Death Panels: Why Firefighters Are Scared of Solar Rooftops

Solar panels are partly to blame for a warehouse in New Jersey burning down last week, the local fire chief says.

<a href="">John Hanley</a> and <a href="">Fedorov Olesky</a>, Shutterstock

This story first appeared on the Atlantic Cities website and is reproduced here as part of the Climate Desk collaboration.

A 300,000 square foot refrigerated warehouse in Delanco, New Jersey, burned down last week, and the local fire chief says solar panels are partly to blame. No, the 700 solar panels on top of the Dietz & Watson warehouse didn’t cause the fire, but their presence did dissuade Delanco Fire Chief Ron Holt from putting his team on the roof. “With all that power and energy up there, I can’t jeopardize a guy’s life for that,” Holt told NBC Philadelphia. The only thing firefighters fear more than fire is solar.

So long as a solar panel is getting sunlight, it’s impossible to turn off. “During daylight, there can be enough voltage and current to injure or even kill a firefighter who comes in contact with the energized conductors,” Matthew Paiss, a fire engineer with the San Jose Fire Department, wrote in a handy guide for firefighters. The Dietz & Watson warehouse fire started when the sun was out. By the time the sun went down, the fire was beyond control. The warehouse burned for 29 hours.

As Paiss explained in his essay on solar panels and firefighting, roof access is crucial for firefighters:

In a house fire, superheated smoke and gases (which can exceed 1,200°F) rise to the ceiling and then bank down back to the floor. Just one lungful of this smoke can kill. Cutting a hole in the highest point of the room allows the superheated gases and fire to rise out of the building, rapidly improving visibility as well as the survivability of the structure and those trapped inside. This also allows firefighters on the hose line to advance inside to locate the seat of the fire and any victims. This “vertical ventilation” has saved many lives and valuable property—besides actual rescue, this is one of a firefighter’s primary responsibilities.

But the presence of rooftop-mounted PV arrays has made cutting through a roof more challenging. In the past, the fire service had plenty of room to ventilate where it is most effective—directly above the fire. With PV arrays now covering large areas of roofs, firefighters are limited in where they can cut and where they can exit the roof. Since the PV modules cannot be cut through, and moving them is time-consuming and potentially dangerous, rooftop PV systems pose some risks—mainly shock and trip hazards.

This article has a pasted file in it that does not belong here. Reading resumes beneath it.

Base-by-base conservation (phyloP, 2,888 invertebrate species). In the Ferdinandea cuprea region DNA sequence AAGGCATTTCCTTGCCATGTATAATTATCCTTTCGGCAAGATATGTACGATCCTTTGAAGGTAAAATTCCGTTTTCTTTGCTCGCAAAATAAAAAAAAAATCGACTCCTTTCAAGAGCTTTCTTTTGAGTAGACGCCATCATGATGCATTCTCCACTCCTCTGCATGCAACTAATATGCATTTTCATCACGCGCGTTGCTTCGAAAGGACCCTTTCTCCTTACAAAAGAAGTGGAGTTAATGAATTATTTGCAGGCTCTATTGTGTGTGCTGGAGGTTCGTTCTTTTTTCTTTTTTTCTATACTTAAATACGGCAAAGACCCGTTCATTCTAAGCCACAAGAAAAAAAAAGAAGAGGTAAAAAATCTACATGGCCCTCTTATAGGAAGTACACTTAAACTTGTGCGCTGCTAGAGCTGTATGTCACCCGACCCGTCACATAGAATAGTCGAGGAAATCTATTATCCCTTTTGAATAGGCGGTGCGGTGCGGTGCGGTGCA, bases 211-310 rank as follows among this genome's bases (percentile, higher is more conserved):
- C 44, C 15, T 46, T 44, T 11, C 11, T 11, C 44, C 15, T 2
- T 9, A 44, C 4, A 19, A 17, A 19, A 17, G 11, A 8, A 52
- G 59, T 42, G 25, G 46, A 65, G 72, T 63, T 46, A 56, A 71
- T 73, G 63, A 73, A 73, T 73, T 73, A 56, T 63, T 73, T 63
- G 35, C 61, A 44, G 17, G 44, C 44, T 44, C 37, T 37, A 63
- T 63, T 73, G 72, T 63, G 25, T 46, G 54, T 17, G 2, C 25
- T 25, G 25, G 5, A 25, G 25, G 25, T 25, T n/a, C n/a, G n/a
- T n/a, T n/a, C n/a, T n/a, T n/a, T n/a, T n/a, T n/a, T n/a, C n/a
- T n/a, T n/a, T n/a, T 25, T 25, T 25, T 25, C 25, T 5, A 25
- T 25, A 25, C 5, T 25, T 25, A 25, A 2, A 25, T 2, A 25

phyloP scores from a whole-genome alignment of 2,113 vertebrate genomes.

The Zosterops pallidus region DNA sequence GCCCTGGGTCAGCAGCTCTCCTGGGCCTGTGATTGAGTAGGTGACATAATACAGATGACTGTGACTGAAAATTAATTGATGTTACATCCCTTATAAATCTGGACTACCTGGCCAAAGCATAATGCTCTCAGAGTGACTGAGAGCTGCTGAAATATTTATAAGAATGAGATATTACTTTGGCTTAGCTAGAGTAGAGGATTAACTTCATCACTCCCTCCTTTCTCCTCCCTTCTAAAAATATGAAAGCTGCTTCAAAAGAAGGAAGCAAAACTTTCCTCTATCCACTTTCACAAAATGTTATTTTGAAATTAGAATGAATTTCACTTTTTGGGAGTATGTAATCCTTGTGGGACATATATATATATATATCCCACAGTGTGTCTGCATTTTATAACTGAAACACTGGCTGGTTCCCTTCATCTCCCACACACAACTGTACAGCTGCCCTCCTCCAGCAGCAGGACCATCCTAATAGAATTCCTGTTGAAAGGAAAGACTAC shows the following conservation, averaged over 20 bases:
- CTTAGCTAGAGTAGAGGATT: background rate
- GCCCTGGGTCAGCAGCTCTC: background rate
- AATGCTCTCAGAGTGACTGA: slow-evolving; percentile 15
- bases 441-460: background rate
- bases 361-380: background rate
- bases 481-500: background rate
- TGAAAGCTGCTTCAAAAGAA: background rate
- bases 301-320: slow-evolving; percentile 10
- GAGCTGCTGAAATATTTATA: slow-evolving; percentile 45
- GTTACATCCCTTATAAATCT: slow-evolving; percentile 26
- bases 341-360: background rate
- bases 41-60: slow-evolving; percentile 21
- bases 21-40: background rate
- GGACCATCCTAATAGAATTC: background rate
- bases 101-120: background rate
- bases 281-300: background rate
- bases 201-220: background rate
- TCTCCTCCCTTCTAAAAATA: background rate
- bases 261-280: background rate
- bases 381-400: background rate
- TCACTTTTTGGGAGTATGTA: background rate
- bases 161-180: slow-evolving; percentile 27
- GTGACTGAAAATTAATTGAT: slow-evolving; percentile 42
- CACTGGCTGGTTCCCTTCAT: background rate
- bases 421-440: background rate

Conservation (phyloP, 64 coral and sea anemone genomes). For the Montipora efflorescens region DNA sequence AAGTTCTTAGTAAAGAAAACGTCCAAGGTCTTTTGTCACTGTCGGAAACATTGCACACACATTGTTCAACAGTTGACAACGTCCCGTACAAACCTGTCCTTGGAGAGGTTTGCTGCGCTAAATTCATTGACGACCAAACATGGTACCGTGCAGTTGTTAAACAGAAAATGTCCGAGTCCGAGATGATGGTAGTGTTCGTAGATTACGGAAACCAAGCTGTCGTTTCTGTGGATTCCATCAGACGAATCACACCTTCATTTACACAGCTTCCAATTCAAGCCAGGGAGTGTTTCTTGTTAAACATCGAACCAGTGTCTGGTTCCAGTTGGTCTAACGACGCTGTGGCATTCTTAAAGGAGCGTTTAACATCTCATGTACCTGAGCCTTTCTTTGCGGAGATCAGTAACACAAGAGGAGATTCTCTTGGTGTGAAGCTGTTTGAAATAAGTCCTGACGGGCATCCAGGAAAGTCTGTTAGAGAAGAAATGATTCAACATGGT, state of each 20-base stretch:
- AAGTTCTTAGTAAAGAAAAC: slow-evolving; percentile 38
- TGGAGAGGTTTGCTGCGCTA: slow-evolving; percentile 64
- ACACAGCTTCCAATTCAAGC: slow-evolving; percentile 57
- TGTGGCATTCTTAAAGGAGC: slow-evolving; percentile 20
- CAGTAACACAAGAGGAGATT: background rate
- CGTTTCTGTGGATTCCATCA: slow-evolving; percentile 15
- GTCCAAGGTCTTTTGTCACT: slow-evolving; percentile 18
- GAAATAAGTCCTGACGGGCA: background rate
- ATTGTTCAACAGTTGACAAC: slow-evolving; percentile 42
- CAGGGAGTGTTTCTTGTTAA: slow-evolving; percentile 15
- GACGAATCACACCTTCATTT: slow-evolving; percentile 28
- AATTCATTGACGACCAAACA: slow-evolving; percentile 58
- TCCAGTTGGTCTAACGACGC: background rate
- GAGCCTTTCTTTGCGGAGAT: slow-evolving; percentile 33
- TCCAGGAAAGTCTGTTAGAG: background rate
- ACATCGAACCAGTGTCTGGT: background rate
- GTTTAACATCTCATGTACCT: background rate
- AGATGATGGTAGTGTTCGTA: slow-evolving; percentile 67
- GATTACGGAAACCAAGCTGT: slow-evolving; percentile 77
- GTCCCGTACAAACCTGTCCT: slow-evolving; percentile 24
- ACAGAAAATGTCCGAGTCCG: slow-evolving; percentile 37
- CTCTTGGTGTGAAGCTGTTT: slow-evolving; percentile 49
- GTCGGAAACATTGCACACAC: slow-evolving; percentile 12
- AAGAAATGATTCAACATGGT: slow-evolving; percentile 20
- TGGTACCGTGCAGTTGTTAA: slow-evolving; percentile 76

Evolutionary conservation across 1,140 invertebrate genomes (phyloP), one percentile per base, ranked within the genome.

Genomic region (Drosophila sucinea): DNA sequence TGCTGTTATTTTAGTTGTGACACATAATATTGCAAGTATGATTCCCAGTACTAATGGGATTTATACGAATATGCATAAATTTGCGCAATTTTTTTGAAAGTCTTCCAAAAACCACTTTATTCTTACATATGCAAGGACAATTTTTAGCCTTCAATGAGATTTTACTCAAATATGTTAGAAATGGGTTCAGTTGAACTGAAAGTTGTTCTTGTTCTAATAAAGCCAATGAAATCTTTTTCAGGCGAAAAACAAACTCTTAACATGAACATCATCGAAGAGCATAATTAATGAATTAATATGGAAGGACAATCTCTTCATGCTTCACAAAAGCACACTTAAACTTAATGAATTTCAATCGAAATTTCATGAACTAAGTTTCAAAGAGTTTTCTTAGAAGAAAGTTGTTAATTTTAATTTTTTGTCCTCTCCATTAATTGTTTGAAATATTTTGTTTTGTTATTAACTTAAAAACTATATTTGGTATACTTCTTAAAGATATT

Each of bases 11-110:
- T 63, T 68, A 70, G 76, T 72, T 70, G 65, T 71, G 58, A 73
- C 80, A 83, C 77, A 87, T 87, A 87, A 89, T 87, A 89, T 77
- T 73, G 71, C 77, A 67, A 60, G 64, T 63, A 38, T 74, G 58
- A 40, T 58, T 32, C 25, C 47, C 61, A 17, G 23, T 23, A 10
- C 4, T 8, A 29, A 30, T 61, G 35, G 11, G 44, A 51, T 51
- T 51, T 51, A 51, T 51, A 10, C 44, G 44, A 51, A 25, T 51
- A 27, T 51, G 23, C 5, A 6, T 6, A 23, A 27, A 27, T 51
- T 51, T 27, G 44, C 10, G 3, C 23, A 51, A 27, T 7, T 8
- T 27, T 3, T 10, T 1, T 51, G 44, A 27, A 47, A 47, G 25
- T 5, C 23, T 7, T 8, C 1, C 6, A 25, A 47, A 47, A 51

The importance of ventilating a burning building is likely why Delanco’s deputy fire chief told Reuters that there might’ve been “a different outcome” if his firefighters had been able to safely access the roof. Oddly enough, I wasn’t able to actually find a story about firefighters getting electrocuted, or dying from electrocution, while navigating roof-top solar arrays. A 2010 story from Oregon suggested no one actually knows how often it happens:

But documented U.S. cases of firefighters being electrocuted by photovoltaic systems while fighting fires are few and far between, according to Paiss, who has never had it happen in his jurisdiction. Lt. Allen Oswalt of the Portland Fire Bureau said despite his city having an excess of homes with photovoltaic systems, he is not aware of any incidents within his bureau where electrocution by photovoltaics has been an issue.

Nevertheless, a lot of firefighters have seemingly made up their minds about dealing with solar. An expert on fire forensics told Reuters that he’s heard from firefighters who, when faced with a blaze in a solar panel-equipped building, will turn their attention to “defensive” firefighting, which means making sure non-burning buildings stay that way.

The solar industry is well aware of the issue.

“We recognize that we need to do a better job as an industry educating first responders, especially firefighters, about solar panels,” says Ken Johnson, vice president for communications of the Solar Energy Industries Association.

“In this particular case this was a nicely designed system,” Johnson told me of the solar arrays on the Dietz & Watson warehouse. “It operated flawlessly for four years. There were wide walkways, there were areas where you could’ve vented the roof. Obviously [the fire department] would’ve liked more areas.”

While Johnson doesn’t question the Delanco fire chief’s decision, he worries about a mindset that says solar-equipped buildings can’t be saved. “Saying, ‘We can’t fight a fire because of solar panels,’ is like saying ‘We can’t fight a high-rise fire because our ladders only go up four stories.'”

At the moment, firefighters navigating solar-equipped buildings can two do things to protect themselves. While on the roof, they can cover solar arrays with heavy tarps, depriving them of light. Inside the building, they can disconnect inverters. Even then, they have to be careful where they sink their axes, Paiss advises. “It is important for the crews inside to be careful when opening holes in the ceiling, as they may contact the conduit from the array with their tools.” Regulations are also part of the equation. California requires clear labeling of solar energy at a building’s main service disconnect (this is basically like a breaker switch, except it shuts off everything), and pending legislation in New Jersey would require buildings that use solar to post signs saying as much for the benefit of firefighters.

While Johnson says that new technology will make it easier to isolate and disable solar panels in the event of emergency, the industry’s best bet right now is to educate firefighters.


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